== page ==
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As Obama healthcare debate rages, a glimpse into S. Africa's care gap

After rushing an ill friend to a public hospital in Johannesburg, the sight of skeletal men staring in vain to get the attention of overworked nurses raised a number of questions for me.

By Scott BaldaufStaff writer / August 17, 2009

JOHANNESBURG, SOUTH AFRICA – From the moment I heard my friend’s voice, I knew he was not well.

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He wanted me to take him to a doctor. I shut down my computer, canceled all my appointments, and rushed to his house.

For the next 12 hours, the two of us got a closeup look into the wide gap between South Africa’s first-class private health care system, and the overwhelmed and underfunded public hospitals that serve the vast majority of South Africans. And at a time when Americans are debating how to make their own world-class health care system more available to the uninsured middle class and poor, the sight of skeletal men here in South Africa staring in vain to get the attention of overworked nurses raised a number of questions in a visceral way.

How can societies across the globe ensure that not only the rich and comfortable are able to remain healthy? And having decided to do so, how can they pay for it? There are no easy answers – and comparing South Africa's rather dismal healthcare system with that of the US is to compare apples with oranges – but a majority in both countries share the view that healthcare can improve. The debate centers around how that's best done.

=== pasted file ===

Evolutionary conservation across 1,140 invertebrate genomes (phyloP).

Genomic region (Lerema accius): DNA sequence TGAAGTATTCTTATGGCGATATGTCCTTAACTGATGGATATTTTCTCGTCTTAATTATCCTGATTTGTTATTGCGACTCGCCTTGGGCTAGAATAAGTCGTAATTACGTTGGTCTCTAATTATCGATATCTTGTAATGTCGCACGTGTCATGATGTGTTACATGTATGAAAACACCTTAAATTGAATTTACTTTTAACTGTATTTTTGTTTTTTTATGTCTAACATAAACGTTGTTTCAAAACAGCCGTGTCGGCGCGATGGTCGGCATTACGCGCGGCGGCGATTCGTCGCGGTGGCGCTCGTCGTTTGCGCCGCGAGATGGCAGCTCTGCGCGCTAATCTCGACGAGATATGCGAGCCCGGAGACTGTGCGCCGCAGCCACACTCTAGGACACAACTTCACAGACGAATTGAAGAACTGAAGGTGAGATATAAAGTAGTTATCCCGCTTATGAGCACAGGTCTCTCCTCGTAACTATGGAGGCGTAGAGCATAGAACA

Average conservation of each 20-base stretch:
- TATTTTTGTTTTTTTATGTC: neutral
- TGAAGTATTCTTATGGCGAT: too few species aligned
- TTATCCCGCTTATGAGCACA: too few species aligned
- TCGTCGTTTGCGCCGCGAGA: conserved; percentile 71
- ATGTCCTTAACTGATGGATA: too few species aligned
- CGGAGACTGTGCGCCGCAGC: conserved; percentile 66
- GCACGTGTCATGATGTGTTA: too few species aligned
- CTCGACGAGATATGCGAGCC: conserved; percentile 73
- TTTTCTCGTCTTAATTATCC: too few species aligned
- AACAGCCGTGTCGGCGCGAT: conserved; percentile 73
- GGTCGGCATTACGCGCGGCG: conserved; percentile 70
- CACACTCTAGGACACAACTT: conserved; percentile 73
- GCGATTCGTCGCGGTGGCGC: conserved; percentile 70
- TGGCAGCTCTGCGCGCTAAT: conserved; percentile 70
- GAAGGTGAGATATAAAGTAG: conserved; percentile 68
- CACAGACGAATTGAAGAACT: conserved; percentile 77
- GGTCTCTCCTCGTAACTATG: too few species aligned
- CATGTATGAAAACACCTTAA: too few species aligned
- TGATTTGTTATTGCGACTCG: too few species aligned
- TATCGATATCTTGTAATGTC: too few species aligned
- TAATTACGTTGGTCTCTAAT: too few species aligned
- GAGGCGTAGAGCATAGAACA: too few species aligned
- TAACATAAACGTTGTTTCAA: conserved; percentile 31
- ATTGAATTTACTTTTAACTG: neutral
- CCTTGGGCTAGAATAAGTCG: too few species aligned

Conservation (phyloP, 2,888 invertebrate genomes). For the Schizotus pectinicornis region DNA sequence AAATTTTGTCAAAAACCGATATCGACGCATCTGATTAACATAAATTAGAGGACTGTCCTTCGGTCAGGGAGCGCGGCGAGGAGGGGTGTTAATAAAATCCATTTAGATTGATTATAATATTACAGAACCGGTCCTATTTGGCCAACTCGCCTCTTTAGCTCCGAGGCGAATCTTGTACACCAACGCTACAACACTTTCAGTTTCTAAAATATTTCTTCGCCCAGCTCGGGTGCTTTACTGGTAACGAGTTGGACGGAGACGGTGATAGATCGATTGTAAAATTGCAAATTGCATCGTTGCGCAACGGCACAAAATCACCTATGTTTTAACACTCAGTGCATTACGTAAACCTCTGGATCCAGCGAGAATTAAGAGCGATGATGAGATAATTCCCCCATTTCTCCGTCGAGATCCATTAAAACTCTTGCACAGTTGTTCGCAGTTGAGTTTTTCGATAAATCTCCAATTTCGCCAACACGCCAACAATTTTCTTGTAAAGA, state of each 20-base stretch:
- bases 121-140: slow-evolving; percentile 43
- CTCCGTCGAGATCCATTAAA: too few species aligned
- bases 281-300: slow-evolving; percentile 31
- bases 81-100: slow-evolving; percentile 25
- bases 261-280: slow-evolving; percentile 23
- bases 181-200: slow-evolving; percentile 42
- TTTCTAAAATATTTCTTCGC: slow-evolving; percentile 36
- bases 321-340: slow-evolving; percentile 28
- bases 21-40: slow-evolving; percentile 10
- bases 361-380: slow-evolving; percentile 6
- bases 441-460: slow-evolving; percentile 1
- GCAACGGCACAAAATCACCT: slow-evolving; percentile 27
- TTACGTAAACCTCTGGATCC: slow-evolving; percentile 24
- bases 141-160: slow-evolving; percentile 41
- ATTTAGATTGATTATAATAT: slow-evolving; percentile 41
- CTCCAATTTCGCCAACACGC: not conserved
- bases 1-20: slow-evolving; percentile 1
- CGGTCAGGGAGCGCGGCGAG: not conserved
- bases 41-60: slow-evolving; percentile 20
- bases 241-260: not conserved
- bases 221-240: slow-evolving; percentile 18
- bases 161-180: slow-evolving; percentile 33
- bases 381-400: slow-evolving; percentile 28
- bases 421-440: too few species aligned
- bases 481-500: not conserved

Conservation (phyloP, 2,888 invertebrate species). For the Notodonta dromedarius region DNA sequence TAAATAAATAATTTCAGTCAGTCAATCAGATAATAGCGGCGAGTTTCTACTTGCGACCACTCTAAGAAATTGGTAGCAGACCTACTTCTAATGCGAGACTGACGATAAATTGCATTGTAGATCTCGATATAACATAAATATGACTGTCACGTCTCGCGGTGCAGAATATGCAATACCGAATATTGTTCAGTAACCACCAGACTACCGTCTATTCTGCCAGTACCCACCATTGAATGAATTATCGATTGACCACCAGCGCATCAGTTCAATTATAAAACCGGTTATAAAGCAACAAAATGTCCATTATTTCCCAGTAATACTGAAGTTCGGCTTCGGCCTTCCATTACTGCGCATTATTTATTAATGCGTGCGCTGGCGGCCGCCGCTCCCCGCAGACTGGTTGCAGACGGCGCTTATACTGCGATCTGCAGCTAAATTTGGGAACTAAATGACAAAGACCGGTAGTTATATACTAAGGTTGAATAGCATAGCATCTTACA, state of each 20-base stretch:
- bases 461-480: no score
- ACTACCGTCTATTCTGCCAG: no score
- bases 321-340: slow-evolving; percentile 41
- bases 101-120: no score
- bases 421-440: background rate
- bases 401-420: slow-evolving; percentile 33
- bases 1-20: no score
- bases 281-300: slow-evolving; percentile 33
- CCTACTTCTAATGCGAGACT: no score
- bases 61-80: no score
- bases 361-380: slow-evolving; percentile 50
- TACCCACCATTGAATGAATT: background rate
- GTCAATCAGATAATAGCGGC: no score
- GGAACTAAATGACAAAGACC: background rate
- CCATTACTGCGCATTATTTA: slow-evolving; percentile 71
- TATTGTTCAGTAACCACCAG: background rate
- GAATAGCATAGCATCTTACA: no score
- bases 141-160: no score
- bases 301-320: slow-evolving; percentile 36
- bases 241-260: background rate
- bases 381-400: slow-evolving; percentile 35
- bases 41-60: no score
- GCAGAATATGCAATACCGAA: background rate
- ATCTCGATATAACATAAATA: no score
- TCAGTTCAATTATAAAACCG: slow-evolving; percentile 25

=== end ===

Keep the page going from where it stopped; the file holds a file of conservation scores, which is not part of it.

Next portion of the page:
But back to my friend.

First a private hospital – then a public one

He met me at the door, a shadow of the man I had met three years ago while researching an article on Zimbabwe’s fast-disintegrating military. A former commander in the military wing of South Africa’s ruling African National Congress, and also a man who had worked for a time in the Zimbabwean government, Commander is a good man to know. His curiosity about my stints in Afghanistan and Iraq, and my curiosity about life under two very different liberation movements kept us talking. A difficult trip into Zimbabwe during elections, and a narrow escape from arrest bonded us.

Now, Commander was in trouble. I rushed him to the emergency room of a posh private hospital in my northern suburb of Johannesburg. But while this hospital offered the best care that money could buy, my friend had no money. Private treatment would cost 20,000 rand (nearly $3,000), he was informed. My friend, who has a good job but no health insurance, asked to be transferred to a public hospital.

South Africa's healthcare system

Troubled as it is, South Africa’s healthcare system is the envy of the continent. Funded by taxpayers, and modeled after Britain’s or Canada’s free-health-care-on-demand, South African hospitals have done a relatively remarkable job of delivering healthcare to those who cannot afford private hospitals, or private health insurance.

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